Pressure mounts on Clarke to reform private funding scheme

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The Independent Online
Chancellor Kenneth Clarke came under renewed pressure yesterday to reform the Government's Private Finance Initiative after the Confederation of British Industry called for most small capital projects to be exempted from the scheme.

In a hard-hitting report the CBI said that, henceforth, no project costing less than pounds 10m should have to seek PFI funding before being given the go-ahead.

This would simplify the PFI but it would almost certainly mean that the Treasury would miss its target of funding pounds 14bn worth of public projects through the initiative by 1999.

The Government's private finance panel has identified 1,500 projects worth pounds 27bn which could be financed through the PFI. However, of these only about 150 are valued at more than pounds 10m.

If the CBI's recommendations are accepted, the PFI would effectively be limited to larger infrastructure projects in the health, transport and environment sectors. Hundreds of small projects costing less than pounds 10m, many of which are Department of Health schemes, would slip through the net, leaving them to be funded conventionally through the Government's capital expenditure budget.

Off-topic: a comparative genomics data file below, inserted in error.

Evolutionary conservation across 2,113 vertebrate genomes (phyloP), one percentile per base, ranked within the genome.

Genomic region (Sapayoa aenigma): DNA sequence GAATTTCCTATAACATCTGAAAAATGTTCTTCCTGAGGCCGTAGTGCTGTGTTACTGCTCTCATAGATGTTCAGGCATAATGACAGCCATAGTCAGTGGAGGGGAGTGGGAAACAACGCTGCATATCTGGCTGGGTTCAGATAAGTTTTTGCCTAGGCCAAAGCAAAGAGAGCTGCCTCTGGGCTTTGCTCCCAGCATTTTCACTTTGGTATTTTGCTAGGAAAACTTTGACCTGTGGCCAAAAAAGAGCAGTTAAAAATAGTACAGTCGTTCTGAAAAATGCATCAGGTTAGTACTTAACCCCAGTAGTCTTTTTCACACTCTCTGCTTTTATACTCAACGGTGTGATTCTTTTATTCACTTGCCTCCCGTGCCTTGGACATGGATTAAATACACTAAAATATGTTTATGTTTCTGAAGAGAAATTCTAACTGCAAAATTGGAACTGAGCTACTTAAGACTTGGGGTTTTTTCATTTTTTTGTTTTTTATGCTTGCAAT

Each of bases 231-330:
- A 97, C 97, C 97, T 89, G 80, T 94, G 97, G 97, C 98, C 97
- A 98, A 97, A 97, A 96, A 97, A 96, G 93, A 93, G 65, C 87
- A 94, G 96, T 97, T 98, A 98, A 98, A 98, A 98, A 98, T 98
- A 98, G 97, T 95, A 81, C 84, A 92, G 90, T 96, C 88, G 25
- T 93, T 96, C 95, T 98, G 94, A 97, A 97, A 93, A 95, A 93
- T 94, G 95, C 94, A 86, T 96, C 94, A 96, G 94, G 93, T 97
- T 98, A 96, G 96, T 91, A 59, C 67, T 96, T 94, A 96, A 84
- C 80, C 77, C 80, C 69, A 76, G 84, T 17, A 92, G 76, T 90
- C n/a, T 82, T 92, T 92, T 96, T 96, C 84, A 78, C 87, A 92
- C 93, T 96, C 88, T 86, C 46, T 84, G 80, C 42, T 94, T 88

The CBI report also criticises the Government for abusing the PFI by using it as an excuse to cut back on capital spending when it was supposed to be additional.

Under the PFI, private contractors finance, build and run public sector schemes and then charge an annual fee or lease them back to the Government. But the CBI report warns that the future liabilities this creates for public spending need to be clearly accounted for.

It also calls for action to allocate risk better between public and private sectors and cut down on bidding times and costs - a bugbear of firms interested in taking on PFI projects.

Blair Turner, the CBI's director-general, said: "Business is frustrated at the waste of resources and low progress when sound PFI principles are not applied. Unless the PFI is better managed, it could fail to deliver the benefits available and fall short of the targets set, delaying key infrastructure projects."

Michael Jack, Financial Secretary to the Treasury, welcomed the report, saying it agreed with the CBI's main conclusions. However, he declined to say whether the Treasury would now introduce a cut-off point below which Whitehall departments no longer automatically had to test projects against the PFI.

Mr Clarke is due to address a CBI conference on the PFI in London next Tuesday, when a fuller response is expected to yesterday's report.

Economic view, page 26